• What Is Vascular Screening?
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Abdominal Aortic Aneurysm
Peripheral Artery Disease
|What Is Vascular Screening?
It is a painless test which checks for the buildup of fatty deposits (atherosclerosis) in the arteries of the body. Blood and oxygen is transported around the body by an extensive network of arteries and smaller vessels which together make up the cardiovascular system (or vascular system for short). Any blockages in these arteries can cause sudden and severe illness, even death, depending on where the blockage occurs. Screening the vascular system with ultrasound technology for signs of narrowing or blockages can help prevent future heart attacks, strokes and impaired blood flow to the legs, arms and abdomen. Many medical centers across the United States and Europe offer vascular screening to the general public. Screenings however are not meant to replace diagnostic exams. A 'screening' is where a person is checked for signs of a disease although they show no symptoms. The individual or their doctor may want the test performed due to risk factors, family history or just out of general concern for their health. While screenings can indicate the presence of disease they cannot characterize or quantify the extent. Diagnostic tests are necessary for this; these are exams which are performed out of medical necessity with a physician referral (such as heart disease testing at chest pain clinics).
Screening is open to men and women of all ages with or without known heart disease. It is however most beneficial to:
• The test is painless and does not require undressing or exercising.
Typically a screening will look for signs of the following three conditions:
The screening takes about 40 minutes and involves the use of ultrasound technology (very similar to that used during a pregnancy ultrasound scan). The patient is asked to lie down and to raise their top so that their tummy is revealed. A technician will apply some transparent gel to the area and use a doppler ultrasound to provide internal images of the aorta. This is the abdominal aortic aneurysm scan (AAA). If an aneurysm is present and the area is tender to touch or the diameter is 5.5 cm or more, the risk of rupture is high. This is considered a medical emergency. Next the carotid arteries will be measured for thickness (carotid artery intima-media thickness, CIMT). If the walls are notably thick your risk of heart attack and stroke are significant. To check for PAD a blood pressure cuff is placed on the arms and ankles. As they are inflated to increase pressure a small ultrasound device will be used to measure the systolic pressures in the limbs. If there are no signs of PAD the blood pressure should be roughly equal in both the arms and feet meaning there are no circulation issues. If blood pressure is lower in one area it suggests blood flow restrictions which will need further diagnostic testing.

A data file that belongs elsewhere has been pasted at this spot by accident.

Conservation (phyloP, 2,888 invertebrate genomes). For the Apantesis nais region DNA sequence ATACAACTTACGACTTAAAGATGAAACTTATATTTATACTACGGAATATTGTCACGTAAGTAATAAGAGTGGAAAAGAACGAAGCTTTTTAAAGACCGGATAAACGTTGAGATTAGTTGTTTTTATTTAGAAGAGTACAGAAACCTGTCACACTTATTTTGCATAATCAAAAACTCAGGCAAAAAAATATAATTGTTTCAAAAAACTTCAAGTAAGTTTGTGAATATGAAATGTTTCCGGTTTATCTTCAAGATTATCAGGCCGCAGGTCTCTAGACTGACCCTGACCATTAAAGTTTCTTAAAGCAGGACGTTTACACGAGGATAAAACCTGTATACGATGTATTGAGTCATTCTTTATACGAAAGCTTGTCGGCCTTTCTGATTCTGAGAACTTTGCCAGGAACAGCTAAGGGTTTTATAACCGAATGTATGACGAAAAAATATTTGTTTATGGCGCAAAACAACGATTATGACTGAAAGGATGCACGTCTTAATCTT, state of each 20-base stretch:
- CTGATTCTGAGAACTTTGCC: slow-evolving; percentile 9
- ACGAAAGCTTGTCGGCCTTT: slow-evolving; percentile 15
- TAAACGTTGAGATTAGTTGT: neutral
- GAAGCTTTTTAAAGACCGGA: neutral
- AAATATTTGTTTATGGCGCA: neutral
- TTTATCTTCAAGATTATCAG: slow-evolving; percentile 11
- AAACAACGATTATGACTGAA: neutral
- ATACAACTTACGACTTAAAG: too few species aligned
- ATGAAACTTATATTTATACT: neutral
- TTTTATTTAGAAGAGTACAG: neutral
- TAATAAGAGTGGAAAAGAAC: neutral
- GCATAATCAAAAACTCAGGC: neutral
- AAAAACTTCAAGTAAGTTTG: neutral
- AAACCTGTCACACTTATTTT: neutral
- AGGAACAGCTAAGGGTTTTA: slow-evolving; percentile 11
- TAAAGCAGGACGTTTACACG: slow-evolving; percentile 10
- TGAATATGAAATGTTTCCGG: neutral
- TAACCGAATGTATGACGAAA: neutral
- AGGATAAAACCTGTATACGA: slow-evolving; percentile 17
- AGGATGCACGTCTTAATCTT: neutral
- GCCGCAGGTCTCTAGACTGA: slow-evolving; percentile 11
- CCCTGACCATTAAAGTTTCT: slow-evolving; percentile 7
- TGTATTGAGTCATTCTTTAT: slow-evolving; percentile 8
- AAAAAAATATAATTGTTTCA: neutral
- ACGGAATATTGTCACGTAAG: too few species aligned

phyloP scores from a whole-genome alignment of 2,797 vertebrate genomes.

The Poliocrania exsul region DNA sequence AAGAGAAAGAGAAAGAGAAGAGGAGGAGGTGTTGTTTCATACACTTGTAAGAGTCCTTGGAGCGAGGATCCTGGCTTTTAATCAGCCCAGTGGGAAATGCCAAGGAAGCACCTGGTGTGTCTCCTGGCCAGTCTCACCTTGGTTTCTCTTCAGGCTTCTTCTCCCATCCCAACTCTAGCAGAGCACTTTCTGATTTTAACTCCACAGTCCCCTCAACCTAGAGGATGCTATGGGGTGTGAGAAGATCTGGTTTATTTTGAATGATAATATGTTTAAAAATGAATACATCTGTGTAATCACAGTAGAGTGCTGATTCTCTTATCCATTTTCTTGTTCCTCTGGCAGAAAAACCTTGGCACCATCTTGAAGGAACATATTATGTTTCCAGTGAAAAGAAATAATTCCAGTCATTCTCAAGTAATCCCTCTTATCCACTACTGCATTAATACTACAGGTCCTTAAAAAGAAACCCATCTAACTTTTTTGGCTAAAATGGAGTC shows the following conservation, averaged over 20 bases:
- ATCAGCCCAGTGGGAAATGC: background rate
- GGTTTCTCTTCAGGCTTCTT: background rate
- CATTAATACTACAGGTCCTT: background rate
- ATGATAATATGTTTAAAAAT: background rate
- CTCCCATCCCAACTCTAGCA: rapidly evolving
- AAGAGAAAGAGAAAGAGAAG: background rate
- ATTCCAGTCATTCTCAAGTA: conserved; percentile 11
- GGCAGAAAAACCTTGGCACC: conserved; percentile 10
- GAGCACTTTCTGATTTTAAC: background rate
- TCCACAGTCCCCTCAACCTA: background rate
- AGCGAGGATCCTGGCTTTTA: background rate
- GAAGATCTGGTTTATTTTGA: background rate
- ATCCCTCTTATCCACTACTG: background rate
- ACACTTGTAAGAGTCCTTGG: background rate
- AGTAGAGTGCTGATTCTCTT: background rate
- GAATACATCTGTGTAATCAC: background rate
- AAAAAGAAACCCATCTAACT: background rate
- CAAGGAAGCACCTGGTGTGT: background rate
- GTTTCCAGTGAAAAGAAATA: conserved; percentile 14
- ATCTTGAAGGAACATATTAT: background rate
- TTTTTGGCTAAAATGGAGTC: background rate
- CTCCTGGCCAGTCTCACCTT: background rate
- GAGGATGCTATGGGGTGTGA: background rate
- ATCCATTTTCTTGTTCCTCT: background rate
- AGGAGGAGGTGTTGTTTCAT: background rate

It may take up to a week to receive your test results (unless it is performed in an emergency situation). The results usually include a comprehensive report detailing how your results compare to others (normal or not). Recommendation on actions to take, if any, will also be made. If signs of disease are noted the center will tell you to report the results to your doctor for recommendation on prevention and treatment strategies.
If your first screening produces no findings, then a screening every 5 years is normally sufficient. If any problems were indicated a yearly exam may prove beneficial.
I'm Only 40. Do I Need To Be Screened?
I Feel Healthy, Should I Test?
No health screening is 100 percent accurate, but they can come fairly close. Generally vascular testing is about 90 percent accurate in detecting atherosclerosis of the arteries. This compares to 80 percent with a stress test combined with echocardiogram (ECG).
Some people choose just to scan one part of the body, for example the aortic arteries in the abdomen or the carotid arteries in the neck. Others choose to test for all 3 areas, which may cost between $250 and $350. Individually tests cost about $90 to $120. Some health insurance companies cover the cost, but only in high risk categories (primarily men after the age of 65 who smoke). Medicare currently only covers a one-time abdominal aortic aneurysm screening as part of their Welcome to Medicare physical - and only for men over 65 with a history of smoking.
Legs For Life is a U.S. national screening program for vascular disease, which promotes the screening for PAD, AAA and carotid disease. Participating practices around the country offer their services free for one week a year (usually in September) to promote awareness, but spaces are limited. To find a free service near you, view their website at: www.legsforlife.org for details. Legs for Life is a community health program founded in 1997 by the Society of Interventional Radiology and is supported by the American Diabetes Association, the American Radiological Nurses Association (ARNA), the Cardiovascular Radiology Council of the American Heart Association and the Society for Vascular Nursing (SVN).
The Legs for Life website, previously mentioned has a list of centers in the US which provide screening. Alternatively you can go to the Society of Interventional Radiology's website at www.sirweb.org. Simply click on their Doctor Finder and scroll down to PAD, AAA or carotid screening. Most centers will offer a combination of all three screenings.
If you are at high risk for cardiovascular disease your chance of heart attack, stroke and circulatory problems increase significantly. Risk factors are:
Age: Early screening is appropriate after the age of 40.
|Related Articles on Screening For Blocked Arteries
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